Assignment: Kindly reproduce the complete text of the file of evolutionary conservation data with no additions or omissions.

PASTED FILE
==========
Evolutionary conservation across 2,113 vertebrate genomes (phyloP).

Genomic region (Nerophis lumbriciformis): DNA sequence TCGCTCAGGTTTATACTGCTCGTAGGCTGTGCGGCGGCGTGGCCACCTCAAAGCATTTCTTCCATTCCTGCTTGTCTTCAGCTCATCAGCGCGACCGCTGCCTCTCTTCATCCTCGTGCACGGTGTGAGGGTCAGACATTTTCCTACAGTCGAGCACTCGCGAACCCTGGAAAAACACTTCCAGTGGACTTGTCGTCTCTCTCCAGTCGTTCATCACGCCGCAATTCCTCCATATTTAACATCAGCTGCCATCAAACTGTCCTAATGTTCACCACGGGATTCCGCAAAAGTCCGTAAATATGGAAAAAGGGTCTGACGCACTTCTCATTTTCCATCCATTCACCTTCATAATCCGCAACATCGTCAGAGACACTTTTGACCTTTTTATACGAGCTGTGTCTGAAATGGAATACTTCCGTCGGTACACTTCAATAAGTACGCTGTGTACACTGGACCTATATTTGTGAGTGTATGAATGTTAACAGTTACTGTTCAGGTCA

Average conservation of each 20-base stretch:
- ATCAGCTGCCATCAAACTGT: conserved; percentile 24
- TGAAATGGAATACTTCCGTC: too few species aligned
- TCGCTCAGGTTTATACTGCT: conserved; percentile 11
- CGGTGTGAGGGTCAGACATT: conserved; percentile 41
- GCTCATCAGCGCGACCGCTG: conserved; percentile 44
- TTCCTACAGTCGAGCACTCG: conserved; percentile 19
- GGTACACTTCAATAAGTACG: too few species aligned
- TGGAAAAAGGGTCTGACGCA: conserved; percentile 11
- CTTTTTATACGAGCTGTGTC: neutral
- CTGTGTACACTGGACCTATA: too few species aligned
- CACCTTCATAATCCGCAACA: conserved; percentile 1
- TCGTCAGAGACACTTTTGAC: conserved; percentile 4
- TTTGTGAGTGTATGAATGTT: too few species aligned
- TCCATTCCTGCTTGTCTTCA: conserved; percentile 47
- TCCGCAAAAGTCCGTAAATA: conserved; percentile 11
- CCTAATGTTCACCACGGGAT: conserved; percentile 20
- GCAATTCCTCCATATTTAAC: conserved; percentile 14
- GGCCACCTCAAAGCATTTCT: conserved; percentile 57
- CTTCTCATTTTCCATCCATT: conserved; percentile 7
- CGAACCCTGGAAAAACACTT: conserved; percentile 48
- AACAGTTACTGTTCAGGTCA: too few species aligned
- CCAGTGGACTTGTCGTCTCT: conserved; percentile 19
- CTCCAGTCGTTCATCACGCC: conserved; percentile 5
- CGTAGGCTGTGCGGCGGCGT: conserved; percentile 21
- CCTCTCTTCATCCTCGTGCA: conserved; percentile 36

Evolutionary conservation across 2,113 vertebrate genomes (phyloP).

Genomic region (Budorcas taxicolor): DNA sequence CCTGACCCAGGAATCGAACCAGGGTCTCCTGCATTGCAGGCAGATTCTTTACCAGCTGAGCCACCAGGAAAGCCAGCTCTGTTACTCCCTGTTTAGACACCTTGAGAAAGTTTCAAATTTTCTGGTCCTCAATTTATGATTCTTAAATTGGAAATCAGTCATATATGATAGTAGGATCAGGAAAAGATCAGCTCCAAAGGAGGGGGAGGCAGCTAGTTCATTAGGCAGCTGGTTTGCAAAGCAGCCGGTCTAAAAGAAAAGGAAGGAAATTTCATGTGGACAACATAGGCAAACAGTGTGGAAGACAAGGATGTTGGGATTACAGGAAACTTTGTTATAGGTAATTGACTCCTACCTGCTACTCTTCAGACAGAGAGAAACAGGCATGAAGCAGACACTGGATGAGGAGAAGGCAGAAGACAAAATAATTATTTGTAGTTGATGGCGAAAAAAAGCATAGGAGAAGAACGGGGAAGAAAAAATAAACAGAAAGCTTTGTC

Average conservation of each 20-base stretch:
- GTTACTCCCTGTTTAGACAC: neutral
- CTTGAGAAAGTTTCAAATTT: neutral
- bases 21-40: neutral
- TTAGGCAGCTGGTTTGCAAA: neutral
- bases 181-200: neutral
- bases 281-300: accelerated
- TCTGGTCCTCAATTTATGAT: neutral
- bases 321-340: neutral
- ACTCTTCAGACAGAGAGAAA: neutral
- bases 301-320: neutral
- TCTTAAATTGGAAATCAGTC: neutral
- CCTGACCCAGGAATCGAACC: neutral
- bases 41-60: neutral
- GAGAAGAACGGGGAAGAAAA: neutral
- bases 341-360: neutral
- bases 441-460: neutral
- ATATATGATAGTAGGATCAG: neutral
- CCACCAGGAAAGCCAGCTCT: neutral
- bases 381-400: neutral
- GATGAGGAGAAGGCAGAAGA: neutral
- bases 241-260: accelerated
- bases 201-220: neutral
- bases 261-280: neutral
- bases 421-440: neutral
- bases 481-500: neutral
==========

Evolutionary conservation across 2,113 vertebrate genomes (phyloP).

Genomic region (Nerophis lumbriciformis): DNA sequence TCGCTCAGGTTTATACTGCTCGTAGGCTGTGCGGCGGCGTGGCCACCTCAAAGCATTTCTTCCATTCCTGCTTGTCTTCAGCTCATCAGCGCGACCGCTGCCTCTCTTCATCCTCGTGCACGGTGTGAGGGTCAGACATTTTCCTACAGTCGAGCACTCGCGAACCCTGGAAAAACACTTCCAGTGGACTTGTCGTCTCTCTCCAGTCGTTCATCACGCCGCAATTCCTCCATATTTAACATCAGCTGCCATCAAACTGTCCTAATGTTCACCACGGGATTCCGCAAAAGTCCGTAAATATGGAAAAAGGGTCTGACGCACTTCTCATTTTCCATCCATTCACCTTCATAATCCGCAACATCGTCAGAGACACTTTTGACCTTTTTATACGAGCTGTGTCTGAAATGGAATACTTCCGTCGGTACACTTCAATAAGTACGCTGTGTACACTGGACCTATATTTGTGAGTGTATGAATGTTAACAGTTACTGTTCAGGTCA

Average conservation of each 20-base stretch:
- ATCAGCTGCCATCAAACTGT: conserved; percentile 24
- TGAAATGGAATACTTCCGTC: too few species aligned
- TCGCTCAGGTTTATACTGCT: conserved; percentile 11
- CGGTGTGAGGGTCAGACATT: conserved; percentile 41
- GCTCATCAGCGCGACCGCTG: conserved; percentile 44
- TTCCTACAGTCGAGCACTCG: conserved; percentile 19
- GGTACACTTCAATAAGTACG: too few species aligned
- TGGAAAAAGGGTCTGACGCA: conserved; percentile 11
- CTTTTTATACGAGCTGTGTC: neutral
- CTGTGTACACTGGACCTATA: too few species aligned
- CACCTTCATAATCCGCAACA: conserved; percentile 1
- TCGTCAGAGACACTTTTGAC: conserved; percentile 4
- TTTGTGAGTGTATGAATGTT: too few species aligned
- TCCATTCCTGCTTGTCTTCA: conserved; percentile 47
- TCCGCAAAAGTCCGTAAATA: conserved; percentile 11
- CCTAATGTTCACCACGGGAT: conserved; percentile 20
- GCAATTCCTCCATATTTAAC: conserved; percentile 14
- GGCCACCTCAAAGCATTTCT: conserved; percentile 57
- CTTCTCATTTTCCATCCATT: conserved; percentile 7
- CGAACCCTGGAAAAACACTT: conserved; percentile 48
- AACAGTTACTGTTCAGGTCA: too few species aligned
- CCAGTGGACTTGTCGTCTCT: conserved; percentile 19
- CTCCAGTCGTTCATCACGCC: conserved; percentile 5
- CGTAGGCTGTGCGGCGGCGT: conserved; percentile 21
- CCTCTCTTCATCCTCGTGCA: conserved; percentile 36

Evolutionary conservation across 2,113 vertebrate genomes (phyloP).

Genomic region (Budorcas taxicolor): DNA sequence CCTGACCCAGGAATCGAACCAGGGTCTCCTGCATTGCAGGCAGATTCTTTACCAGCTGAGCCACCAGGAAAGCCAGCTCTGTTACTCCCTGTTTAGACACCTTGAGAAAGTTTCAAATTTTCTGGTCCTCAATTTATGATTCTTAAATTGGAAATCAGTCATATATGATAGTAGGATCAGGAAAAGATCAGCTCCAAAGGAGGGGGAGGCAGCTAGTTCATTAGGCAGCTGGTTTGCAAAGCAGCCGGTCTAAAAGAAAAGGAAGGAAATTTCATGTGGACAACATAGGCAAACAGTGTGGAAGACAAGGATGTTGGGATTACAGGAAACTTTGTTATAGGTAATTGACTCCTACCTGCTACTCTTCAGACAGAGAGAAACAGGCATGAAGCAGACACTGGATGAGGAGAAGGCAGAAGACAAAATAATTATTTGTAGTTGATGGCGAAAAAAAGCATAGGAGAAGAACGGGGAAGAAAAAATAAACAGAAAGCTTTGTC

Average conservation of each 20-base stretch:
- GTTACTCCCTGTTTAGACAC: neutral
- CTTGAGAAAGTTTCAAATTT: neutral
- bases 21-40: neutral
- TTAGGCAGCTGGTTTGCAAA: neutral
- bases 181-200: neutral
- bases 281-300: accelerated
- TCTGGTCCTCAATTTATGAT: neutral
- bases 321-340: neutral
- ACTCTTCAGACAGAGAGAAA: neutral
- bases 301-320: neutral
- TCTTAAATTGGAAATCAGTC: neutral
- CCTGACCCAGGAATCGAACC: neutral
- bases 41-60: neutral
- GAGAAGAACGGGGAAGAAAA: neutral
- bases 341-360: neutral
- bases 441-460: neutral
- ATATATGATAGTAGGATCAG: neutral
- CCACCAGGAAAGCCAGCTCT: neutral
- bases 381-400: neutral
- GATGAGGAGAAGGCAGAAGA: neutral
- bases 241-260: accelerated
- bases 201-220: neutral
- bases 261-280: neutral
- bases 421-440: neutral
- bases 481-500: neutral